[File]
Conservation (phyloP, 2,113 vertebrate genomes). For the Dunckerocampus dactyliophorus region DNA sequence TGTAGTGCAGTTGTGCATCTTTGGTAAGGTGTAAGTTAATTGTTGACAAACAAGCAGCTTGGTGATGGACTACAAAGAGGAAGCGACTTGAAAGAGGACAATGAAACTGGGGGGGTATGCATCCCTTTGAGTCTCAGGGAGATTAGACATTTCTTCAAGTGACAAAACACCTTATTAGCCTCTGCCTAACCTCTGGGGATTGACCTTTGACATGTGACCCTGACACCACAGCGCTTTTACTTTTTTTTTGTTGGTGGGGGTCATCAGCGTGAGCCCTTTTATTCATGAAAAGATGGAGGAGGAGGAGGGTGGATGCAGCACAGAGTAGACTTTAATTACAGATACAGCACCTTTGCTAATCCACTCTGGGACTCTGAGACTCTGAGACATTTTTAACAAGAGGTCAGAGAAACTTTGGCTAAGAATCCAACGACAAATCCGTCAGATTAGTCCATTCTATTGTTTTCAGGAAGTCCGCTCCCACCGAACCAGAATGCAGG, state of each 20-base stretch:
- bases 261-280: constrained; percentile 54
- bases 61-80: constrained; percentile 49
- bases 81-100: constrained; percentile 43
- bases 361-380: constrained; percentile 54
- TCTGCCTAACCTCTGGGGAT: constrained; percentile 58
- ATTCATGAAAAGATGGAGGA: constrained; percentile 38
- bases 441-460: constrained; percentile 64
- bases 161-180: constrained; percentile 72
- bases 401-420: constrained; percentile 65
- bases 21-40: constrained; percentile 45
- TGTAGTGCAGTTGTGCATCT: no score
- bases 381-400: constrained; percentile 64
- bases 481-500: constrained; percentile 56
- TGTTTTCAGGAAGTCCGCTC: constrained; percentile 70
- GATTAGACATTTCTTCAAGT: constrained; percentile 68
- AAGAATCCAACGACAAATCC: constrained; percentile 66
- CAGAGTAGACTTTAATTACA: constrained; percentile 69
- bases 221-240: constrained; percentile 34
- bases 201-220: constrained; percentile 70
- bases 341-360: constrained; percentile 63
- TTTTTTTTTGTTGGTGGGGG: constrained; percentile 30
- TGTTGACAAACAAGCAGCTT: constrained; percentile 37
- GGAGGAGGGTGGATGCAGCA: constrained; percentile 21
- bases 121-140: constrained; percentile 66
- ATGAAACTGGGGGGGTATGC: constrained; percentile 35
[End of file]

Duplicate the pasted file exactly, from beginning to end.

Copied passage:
Conservation (phyloP, 2,113 vertebrate genomes). For the Dunckerocampus dactyliophorus region DNA sequence TGTAGTGCAGTTGTGCATCTTTGGTAAGGTGTAAGTTAATTGTTGACAAACAAGCAGCTTGGTGATGGACTACAAAGAGGAAGCGACTTGAAAGAGGACAATGAAACTGGGGGGGTATGCATCCCTTTGAGTCTCAGGGAGATTAGACATTTCTTCAAGTGACAAAACACCTTATTAGCCTCTGCCTAACCTCTGGGGATTGACCTTTGACATGTGACCCTGACACCACAGCGCTTTTACTTTTTTTTTGTTGGTGGGGGTCATCAGCGTGAGCCCTTTTATTCATGAAAAGATGGAGGAGGAGGAGGGTGGATGCAGCACAGAGTAGACTTTAATTACAGATACAGCACCTTTGCTAATCCACTCTGGGACTCTGAGACTCTGAGACATTTTTAACAAGAGGTCAGAGAAACTTTGGCTAAGAATCCAACGACAAATCCGTCAGATTAGTCCATTCTATTGTTTTCAGGAAGTCCGCTCCCACCGAACCAGAATGCAGG, state of each 20-base stretch:
- bases 261-280: constrained; percentile 54
- bases 61-80: constrained; percentile 49
- bases 81-100: constrained; percentile 43
- bases 361-380: constrained; percentile 54
- TCTGCCTAACCTCTGGGGAT: constrained; percentile 58
- ATTCATGAAAAGATGGAGGA: constrained; percentile 38
- bases 441-460: constrained; percentile 64
- bases 161-180: constrained; percentile 72
- bases 401-420: constrained; percentile 65
- bases 21-40: constrained; percentile 45
- TGTAGTGCAGTTGTGCATCT: no score
- bases 381-400: constrained; percentile 64
- bases 481-500: constrained; percentile 56
- TGTTTTCAGGAAGTCCGCTC: constrained; percentile 70
- GATTAGACATTTCTTCAAGT: constrained; percentile 68
- AAGAATCCAACGACAAATCC: constrained; percentile 66
- CAGAGTAGACTTTAATTACA: constrained; percentile 69
- bases 221-240: constrained; percentile 34
- bases 201-220: constrained; percentile 70
- bases 341-360: constrained; percentile 63
- TTTTTTTTTGTTGGTGGGGG: constrained; percentile 30
- TGTTGACAAACAAGCAGCTT: constrained; percentile 37
- GGAGGAGGGTGGATGCAGCA: constrained; percentile 21
- bases 121-140: constrained; percentile 66
- ATGAAACTGGGGGGGTATGC: constrained; percentile 35